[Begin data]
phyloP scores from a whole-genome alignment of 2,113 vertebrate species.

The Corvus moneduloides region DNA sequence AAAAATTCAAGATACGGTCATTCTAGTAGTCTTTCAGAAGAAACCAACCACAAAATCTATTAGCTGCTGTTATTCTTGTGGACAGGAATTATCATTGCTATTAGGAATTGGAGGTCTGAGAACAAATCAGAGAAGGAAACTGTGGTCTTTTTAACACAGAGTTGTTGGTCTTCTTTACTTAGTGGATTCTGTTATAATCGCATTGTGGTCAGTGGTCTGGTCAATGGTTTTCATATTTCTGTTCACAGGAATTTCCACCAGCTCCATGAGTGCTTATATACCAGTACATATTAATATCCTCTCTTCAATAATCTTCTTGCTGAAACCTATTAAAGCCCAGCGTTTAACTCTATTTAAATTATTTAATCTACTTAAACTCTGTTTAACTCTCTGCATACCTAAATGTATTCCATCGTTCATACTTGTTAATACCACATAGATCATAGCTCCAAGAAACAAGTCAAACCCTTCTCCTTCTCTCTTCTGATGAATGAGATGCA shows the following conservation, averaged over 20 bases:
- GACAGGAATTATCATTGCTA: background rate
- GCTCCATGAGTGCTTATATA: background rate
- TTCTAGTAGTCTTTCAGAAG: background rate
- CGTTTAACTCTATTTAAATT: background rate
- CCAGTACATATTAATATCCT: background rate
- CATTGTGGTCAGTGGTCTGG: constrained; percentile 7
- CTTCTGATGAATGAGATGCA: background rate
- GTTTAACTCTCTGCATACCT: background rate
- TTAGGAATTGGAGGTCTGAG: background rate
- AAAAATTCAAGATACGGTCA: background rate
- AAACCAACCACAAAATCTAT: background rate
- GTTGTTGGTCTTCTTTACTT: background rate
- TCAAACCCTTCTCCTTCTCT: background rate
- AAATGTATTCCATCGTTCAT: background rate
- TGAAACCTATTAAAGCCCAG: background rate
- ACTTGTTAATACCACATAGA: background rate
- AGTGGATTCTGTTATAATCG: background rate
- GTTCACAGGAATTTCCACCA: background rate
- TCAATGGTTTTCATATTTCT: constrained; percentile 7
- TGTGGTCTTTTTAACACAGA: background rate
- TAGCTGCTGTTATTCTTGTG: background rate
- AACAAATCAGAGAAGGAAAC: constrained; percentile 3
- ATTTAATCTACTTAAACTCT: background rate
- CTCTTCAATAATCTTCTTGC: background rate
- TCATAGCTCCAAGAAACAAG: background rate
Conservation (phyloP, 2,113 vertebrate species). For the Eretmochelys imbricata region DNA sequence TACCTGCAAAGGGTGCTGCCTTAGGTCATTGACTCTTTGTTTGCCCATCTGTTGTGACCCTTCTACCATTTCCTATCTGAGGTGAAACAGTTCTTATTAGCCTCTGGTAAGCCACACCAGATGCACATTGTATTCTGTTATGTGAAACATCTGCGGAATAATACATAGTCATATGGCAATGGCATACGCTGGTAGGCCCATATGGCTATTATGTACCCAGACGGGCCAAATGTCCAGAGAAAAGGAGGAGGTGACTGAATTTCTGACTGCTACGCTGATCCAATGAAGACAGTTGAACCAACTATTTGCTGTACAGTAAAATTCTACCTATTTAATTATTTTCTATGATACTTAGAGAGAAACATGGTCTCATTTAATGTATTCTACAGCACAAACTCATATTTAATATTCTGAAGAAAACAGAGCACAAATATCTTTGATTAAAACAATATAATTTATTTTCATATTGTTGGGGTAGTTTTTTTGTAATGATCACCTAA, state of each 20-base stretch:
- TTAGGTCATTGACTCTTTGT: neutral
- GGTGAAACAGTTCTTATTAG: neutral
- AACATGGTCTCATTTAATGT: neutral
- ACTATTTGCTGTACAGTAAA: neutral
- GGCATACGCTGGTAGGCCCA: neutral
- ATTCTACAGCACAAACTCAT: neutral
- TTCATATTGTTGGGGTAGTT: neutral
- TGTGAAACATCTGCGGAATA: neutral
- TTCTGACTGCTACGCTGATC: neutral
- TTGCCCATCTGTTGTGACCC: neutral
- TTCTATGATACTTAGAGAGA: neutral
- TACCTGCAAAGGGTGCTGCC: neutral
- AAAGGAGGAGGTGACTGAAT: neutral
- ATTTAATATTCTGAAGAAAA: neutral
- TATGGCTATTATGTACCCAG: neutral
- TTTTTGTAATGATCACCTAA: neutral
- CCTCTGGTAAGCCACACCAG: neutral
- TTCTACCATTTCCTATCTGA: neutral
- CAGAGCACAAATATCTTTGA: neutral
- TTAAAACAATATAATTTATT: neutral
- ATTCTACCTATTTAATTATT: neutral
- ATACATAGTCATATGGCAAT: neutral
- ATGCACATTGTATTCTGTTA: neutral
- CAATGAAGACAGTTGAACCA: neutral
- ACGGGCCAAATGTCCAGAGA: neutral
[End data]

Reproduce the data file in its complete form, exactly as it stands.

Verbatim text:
phyloP scores from a whole-genome alignment of 2,113 vertebrate species.

The Corvus moneduloides region DNA sequence AAAAATTCAAGATACGGTCATTCTAGTAGTCTTTCAGAAGAAACCAACCACAAAATCTATTAGCTGCTGTTATTCTTGTGGACAGGAATTATCATTGCTATTAGGAATTGGAGGTCTGAGAACAAATCAGAGAAGGAAACTGTGGTCTTTTTAACACAGAGTTGTTGGTCTTCTTTACTTAGTGGATTCTGTTATAATCGCATTGTGGTCAGTGGTCTGGTCAATGGTTTTCATATTTCTGTTCACAGGAATTTCCACCAGCTCCATGAGTGCTTATATACCAGTACATATTAATATCCTCTCTTCAATAATCTTCTTGCTGAAACCTATTAAAGCCCAGCGTTTAACTCTATTTAAATTATTTAATCTACTTAAACTCTGTTTAACTCTCTGCATACCTAAATGTATTCCATCGTTCATACTTGTTAATACCACATAGATCATAGCTCCAAGAAACAAGTCAAACCCTTCTCCTTCTCTCTTCTGATGAATGAGATGCA shows the following conservation, averaged over 20 bases:
- GACAGGAATTATCATTGCTA: background rate
- GCTCCATGAGTGCTTATATA: background rate
- TTCTAGTAGTCTTTCAGAAG: background rate
- CGTTTAACTCTATTTAAATT: background rate
- CCAGTACATATTAATATCCT: background rate
- CATTGTGGTCAGTGGTCTGG: constrained; percentile 7
- CTTCTGATGAATGAGATGCA: background rate
- GTTTAACTCTCTGCATACCT: background rate
- TTAGGAATTGGAGGTCTGAG: background rate
- AAAAATTCAAGATACGGTCA: background rate
- AAACCAACCACAAAATCTAT: background rate
- GTTGTTGGTCTTCTTTACTT: background rate
- TCAAACCCTTCTCCTTCTCT: background rate
- AAATGTATTCCATCGTTCAT: background rate
- TGAAACCTATTAAAGCCCAG: background rate
- ACTTGTTAATACCACATAGA: background rate
- AGTGGATTCTGTTATAATCG: background rate
- GTTCACAGGAATTTCCACCA: background rate
- TCAATGGTTTTCATATTTCT: constrained; percentile 7
- TGTGGTCTTTTTAACACAGA: background rate
- TAGCTGCTGTTATTCTTGTG: background rate
- AACAAATCAGAGAAGGAAAC: constrained; percentile 3
- ATTTAATCTACTTAAACTCT: background rate
- CTCTTCAATAATCTTCTTGC: background rate
- TCATAGCTCCAAGAAACAAG: background rate
Conservation (phyloP, 2,113 vertebrate species). For the Eretmochelys imbricata region DNA sequence TACCTGCAAAGGGTGCTGCCTTAGGTCATTGACTCTTTGTTTGCCCATCTGTTGTGACCCTTCTACCATTTCCTATCTGAGGTGAAACAGTTCTTATTAGCCTCTGGTAAGCCACACCAGATGCACATTGTATTCTGTTATGTGAAACATCTGCGGAATAATACATAGTCATATGGCAATGGCATACGCTGGTAGGCCCATATGGCTATTATGTACCCAGACGGGCCAAATGTCCAGAGAAAAGGAGGAGGTGACTGAATTTCTGACTGCTACGCTGATCCAATGAAGACAGTTGAACCAACTATTTGCTGTACAGTAAAATTCTACCTATTTAATTATTTTCTATGATACTTAGAGAGAAACATGGTCTCATTTAATGTATTCTACAGCACAAACTCATATTTAATATTCTGAAGAAAACAGAGCACAAATATCTTTGATTAAAACAATATAATTTATTTTCATATTGTTGGGGTAGTTTTTTTGTAATGATCACCTAA, state of each 20-base stretch:
- TTAGGTCATTGACTCTTTGT: neutral
- GGTGAAACAGTTCTTATTAG: neutral
- AACATGGTCTCATTTAATGT: neutral
- ACTATTTGCTGTACAGTAAA: neutral
- GGCATACGCTGGTAGGCCCA: neutral
- ATTCTACAGCACAAACTCAT: neutral
- TTCATATTGTTGGGGTAGTT: neutral
- TGTGAAACATCTGCGGAATA: neutral
- TTCTGACTGCTACGCTGATC: neutral
- TTGCCCATCTGTTGTGACCC: neutral
- TTCTATGATACTTAGAGAGA: neutral
- TACCTGCAAAGGGTGCTGCC: neutral
- AAAGGAGGAGGTGACTGAAT: neutral
- ATTTAATATTCTGAAGAAAA: neutral
- TATGGCTATTATGTACCCAG: neutral
- TTTTTGTAATGATCACCTAA: neutral
- CCTCTGGTAAGCCACACCAG: neutral
- TTCTACCATTTCCTATCTGA: neutral
- CAGAGCACAAATATCTTTGA: neutral
- TTAAAACAATATAATTTATT: neutral
- ATTCTACCTATTTAATTATT: neutral
- ATACATAGTCATATGGCAAT: neutral
- ATGCACATTGTATTCTGTTA: neutral
- CAATGAAGACAGTTGAACCA: neutral
- ACGGGCCAAATGTCCAGAGA: neutral